Orbital Decompression Surgery Consent Form
Please click on this link to download the orbital decompression consent form.
INFORMED CONSENT FOR ORBITAL DECOMPRESSION SURGERY
(Removing fat and/or bone from the eye socket)
WHY MIGHT I NEED ORBITAL DECOMPRESSION SURGERY?
Certain conditions such as Graves’s disease can cause the pressure in the orbit (eye socket) to rise to dangerous levels as the muscles that move the eye enlarge. This can put the optic nerve at risk and in some instances can cause blindness. In addition, the increased pressure can cause the eyes to bulge forward giving the patient a “bug-eyed” appearance. By removing fat and/or bone from the eye socket, the soft tissues of the eye socket can relax back into the now enlarged orbit. So, this surgery can help to relieve the pressure in the eye socket and allow the eye tissues to revert to a more normal position.
WHAT ARE THE RISKS OF GRAVES DISEASE AND BULGING EYES TO MY OCULAR HEALTH?
The most serious risks of Graves’s disease to the eye is usually the damage to the optic nerve and loss of vision which can be extensive and permanent. In addition, bulging eyes may not close all the way giving the patient dry eyes and potentially corneal exposure and damage which can cause permanent visual loss. The swollen muscles of Graves’s disease can also result in double vision.
HOW WILL THIS SURGERY AFFECT ME AND MY APPEARANCE?
Orbital decompression surgery is NOT cosmetic surgery. It is being done to save your vision from deteriorating. The cosmetic results of this surgery may be minimal or they may be dramatic. Because of the nature of this disease and the fact that it affects each patient differently, it is impossible to tell prior to surgery if the cosmetic outcome will be pleasing to the patient. Nonetheless, many patients find that they look and feel better after the surgery.
It is important to note that some patients have unrealistic expectations about how orbital decompression surgery will impact their lives. Carefully evaluate your goals and your ability to deal with the outcome before agreeing to this surgery. Understand the risks and ask questions of your doctor.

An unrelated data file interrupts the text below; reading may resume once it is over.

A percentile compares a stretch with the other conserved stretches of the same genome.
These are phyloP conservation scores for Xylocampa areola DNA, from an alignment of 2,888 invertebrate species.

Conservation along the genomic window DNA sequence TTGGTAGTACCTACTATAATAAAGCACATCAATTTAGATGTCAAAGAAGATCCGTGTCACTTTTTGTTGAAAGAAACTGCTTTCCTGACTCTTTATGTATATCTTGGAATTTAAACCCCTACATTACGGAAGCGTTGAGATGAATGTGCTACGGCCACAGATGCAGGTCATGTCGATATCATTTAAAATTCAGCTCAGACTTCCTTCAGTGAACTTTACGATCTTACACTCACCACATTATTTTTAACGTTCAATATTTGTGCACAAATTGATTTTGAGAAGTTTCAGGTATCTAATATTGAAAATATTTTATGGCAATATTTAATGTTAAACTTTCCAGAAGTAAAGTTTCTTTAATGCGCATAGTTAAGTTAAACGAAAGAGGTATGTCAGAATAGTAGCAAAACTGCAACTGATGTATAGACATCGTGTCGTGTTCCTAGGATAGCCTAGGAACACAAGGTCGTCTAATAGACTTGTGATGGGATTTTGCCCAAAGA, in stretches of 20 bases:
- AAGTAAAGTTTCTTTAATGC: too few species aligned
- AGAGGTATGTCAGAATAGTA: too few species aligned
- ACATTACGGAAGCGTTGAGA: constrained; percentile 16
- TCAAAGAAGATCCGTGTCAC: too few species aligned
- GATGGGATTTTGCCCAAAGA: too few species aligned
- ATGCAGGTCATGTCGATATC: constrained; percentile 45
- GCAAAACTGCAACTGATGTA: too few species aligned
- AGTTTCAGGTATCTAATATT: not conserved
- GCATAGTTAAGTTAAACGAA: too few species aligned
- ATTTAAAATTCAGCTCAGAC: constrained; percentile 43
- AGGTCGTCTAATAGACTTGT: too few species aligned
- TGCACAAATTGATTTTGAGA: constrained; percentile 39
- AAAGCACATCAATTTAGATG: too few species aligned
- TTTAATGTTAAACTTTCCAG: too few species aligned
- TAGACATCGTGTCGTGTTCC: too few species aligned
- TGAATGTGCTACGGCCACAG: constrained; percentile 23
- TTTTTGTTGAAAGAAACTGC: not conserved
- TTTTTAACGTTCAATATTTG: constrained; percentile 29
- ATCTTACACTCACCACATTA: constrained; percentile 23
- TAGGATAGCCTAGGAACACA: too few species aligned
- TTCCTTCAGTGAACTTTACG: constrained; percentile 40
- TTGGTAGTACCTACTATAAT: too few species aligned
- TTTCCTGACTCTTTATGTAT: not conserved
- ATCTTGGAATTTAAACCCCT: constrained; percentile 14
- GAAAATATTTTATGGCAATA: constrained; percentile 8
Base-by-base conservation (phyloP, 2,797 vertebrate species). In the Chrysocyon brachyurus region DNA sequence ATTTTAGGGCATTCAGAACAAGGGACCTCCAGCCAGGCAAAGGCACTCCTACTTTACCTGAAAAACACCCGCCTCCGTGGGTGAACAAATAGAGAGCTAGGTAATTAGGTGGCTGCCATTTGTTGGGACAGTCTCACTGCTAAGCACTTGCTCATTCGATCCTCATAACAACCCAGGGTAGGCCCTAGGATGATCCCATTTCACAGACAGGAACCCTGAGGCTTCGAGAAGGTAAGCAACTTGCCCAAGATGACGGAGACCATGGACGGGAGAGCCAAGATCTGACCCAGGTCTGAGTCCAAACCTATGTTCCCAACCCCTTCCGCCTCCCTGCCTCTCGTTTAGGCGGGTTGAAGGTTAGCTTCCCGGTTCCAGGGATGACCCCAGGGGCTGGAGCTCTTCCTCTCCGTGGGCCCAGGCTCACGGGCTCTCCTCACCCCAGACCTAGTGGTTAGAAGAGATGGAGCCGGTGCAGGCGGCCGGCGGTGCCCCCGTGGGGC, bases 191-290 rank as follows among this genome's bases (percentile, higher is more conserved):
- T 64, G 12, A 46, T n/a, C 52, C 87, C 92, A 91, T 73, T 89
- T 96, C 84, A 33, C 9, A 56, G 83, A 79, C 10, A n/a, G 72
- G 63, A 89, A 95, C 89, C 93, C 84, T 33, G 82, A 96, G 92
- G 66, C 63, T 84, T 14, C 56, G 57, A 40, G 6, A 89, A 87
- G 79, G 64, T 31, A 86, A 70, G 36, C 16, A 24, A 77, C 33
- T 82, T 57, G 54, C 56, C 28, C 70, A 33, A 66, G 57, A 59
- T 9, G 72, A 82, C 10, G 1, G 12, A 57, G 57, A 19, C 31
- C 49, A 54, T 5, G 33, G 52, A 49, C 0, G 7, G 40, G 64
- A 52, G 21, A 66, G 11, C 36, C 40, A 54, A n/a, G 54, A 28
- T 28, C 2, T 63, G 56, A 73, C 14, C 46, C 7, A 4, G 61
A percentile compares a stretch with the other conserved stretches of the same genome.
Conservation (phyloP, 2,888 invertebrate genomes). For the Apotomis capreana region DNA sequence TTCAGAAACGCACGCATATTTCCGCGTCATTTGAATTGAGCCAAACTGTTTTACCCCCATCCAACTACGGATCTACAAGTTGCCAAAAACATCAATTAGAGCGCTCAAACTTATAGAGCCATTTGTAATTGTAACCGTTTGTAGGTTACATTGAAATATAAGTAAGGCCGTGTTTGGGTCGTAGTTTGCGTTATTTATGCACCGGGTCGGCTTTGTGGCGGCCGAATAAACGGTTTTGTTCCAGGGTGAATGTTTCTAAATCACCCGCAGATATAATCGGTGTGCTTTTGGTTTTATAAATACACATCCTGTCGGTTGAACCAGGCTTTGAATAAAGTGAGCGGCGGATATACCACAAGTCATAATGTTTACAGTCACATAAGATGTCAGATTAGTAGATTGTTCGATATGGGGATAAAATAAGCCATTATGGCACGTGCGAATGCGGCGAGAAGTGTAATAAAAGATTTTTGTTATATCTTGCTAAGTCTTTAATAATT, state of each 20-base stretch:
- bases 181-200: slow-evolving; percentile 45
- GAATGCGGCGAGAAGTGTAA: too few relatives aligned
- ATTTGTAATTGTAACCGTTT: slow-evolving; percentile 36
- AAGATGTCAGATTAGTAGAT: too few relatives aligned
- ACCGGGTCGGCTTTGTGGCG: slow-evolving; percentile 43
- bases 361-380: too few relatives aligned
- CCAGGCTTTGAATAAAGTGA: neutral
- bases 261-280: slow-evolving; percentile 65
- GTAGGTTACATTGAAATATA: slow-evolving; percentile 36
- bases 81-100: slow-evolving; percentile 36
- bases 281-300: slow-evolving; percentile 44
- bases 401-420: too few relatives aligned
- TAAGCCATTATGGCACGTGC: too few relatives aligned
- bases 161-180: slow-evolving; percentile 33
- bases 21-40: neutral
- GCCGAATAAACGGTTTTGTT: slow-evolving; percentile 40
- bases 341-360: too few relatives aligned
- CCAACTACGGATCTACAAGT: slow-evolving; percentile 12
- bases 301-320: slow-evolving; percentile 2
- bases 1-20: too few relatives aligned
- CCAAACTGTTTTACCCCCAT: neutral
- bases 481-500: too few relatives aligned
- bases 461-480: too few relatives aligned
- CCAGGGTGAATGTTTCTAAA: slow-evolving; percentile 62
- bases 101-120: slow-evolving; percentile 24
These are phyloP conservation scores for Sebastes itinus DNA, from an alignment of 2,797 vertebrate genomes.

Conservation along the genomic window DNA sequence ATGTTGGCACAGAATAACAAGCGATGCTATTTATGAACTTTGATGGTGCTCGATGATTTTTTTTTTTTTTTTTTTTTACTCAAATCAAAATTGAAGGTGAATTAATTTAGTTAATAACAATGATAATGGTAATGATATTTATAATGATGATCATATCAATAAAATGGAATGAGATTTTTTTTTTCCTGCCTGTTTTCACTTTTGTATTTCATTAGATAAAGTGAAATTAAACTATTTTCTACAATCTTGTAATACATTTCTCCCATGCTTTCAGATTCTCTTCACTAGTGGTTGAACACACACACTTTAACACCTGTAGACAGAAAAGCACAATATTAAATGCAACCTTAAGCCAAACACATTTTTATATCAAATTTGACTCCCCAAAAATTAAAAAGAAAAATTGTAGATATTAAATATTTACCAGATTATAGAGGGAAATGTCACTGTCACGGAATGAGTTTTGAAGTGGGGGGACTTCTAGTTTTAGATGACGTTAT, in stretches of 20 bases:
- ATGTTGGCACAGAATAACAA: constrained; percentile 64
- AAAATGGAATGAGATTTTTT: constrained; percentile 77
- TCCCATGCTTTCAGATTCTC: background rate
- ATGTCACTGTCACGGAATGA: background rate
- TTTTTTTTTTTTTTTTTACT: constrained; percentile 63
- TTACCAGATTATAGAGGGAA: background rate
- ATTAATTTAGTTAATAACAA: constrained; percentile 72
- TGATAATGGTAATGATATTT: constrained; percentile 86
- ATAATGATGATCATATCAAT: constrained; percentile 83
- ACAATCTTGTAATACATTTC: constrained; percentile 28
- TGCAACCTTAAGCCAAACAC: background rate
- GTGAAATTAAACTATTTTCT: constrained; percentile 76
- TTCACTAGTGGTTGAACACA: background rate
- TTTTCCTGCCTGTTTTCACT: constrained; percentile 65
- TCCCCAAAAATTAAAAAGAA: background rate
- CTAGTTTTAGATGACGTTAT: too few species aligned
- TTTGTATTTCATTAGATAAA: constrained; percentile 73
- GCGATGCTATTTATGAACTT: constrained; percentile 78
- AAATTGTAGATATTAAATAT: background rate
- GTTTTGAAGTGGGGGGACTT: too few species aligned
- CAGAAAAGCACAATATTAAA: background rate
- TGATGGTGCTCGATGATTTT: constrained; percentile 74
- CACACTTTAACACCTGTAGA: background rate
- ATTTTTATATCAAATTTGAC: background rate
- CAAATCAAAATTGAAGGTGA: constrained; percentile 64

WHAT ARE THE MAJOR RISKS OF ORBITAL DECOMPRESSION SURGERY?
Risks of orbital decompression surgery include but are not limited to: bleeding, infection, scarring, need for more surgery, loss of vision, loss of visual field or even blindness. Some patients may develop double vision after this surgery that may never go away. You may need additional treatment or surgery to treat these or other complications. The cost of the additional treatment or surgery is NOT included in the fee for this surgery. Due to individual differences in anatomy, response to surgery, and wound healing, no guarantees can be made as to your final result.
WHAT ARE THE ALTERNATIVES TO ORBITAL DECOMPRESSION SURGERY?
You may be willing to live with the symptoms of Graves disease (headache, double vision, visual loss) and decide not to have any surgery at this time. Other options include eyelid surgery, oral steroids or radiation to the orbits. Your doctor is happy to discuss these with you and refer you to the appropriate physicians if you wish.
WHAT TYPE OF ANESTHESIA IS USED? WHAT ARE THE MAJOR RISKS?
Orbital decompression surgery is done under general anesthesia with the patient completely asleep. Risks of anesthesia include but are not limited to damage to the eye and surrounding tissue and structures, loss of vision, breathing problems, and, in extremely rare circumstances, stroke or death.
PATIENT’S ACCEPTANCE OF RISKS
- I understand that it is impossible for my doctor to inform me of every possible complication that may occur.
- My doctor has told me that results cannot be guaranteed, that adjustments and more surgery may be necessary (and that there may be additional costs associated with more treatment).
- By signing below, I agree that my doctor has answered all of my questions and has encouraged me to ask more questions as they arise. I understand the risks, benefits, and alternatives of orbital decompression surgery, and the costs associated with this surgery and future treatment. I feel that I am able to accept the risks involved.
I have been offered a copy of this document.
I consent to orbital decompression surgery on:
Right_____ Left _____ Both sides_________
Patient (or person authorized to sign for patient) DatePlease refer to OMIC's Copyright and Disclaimer regarding the contents on this website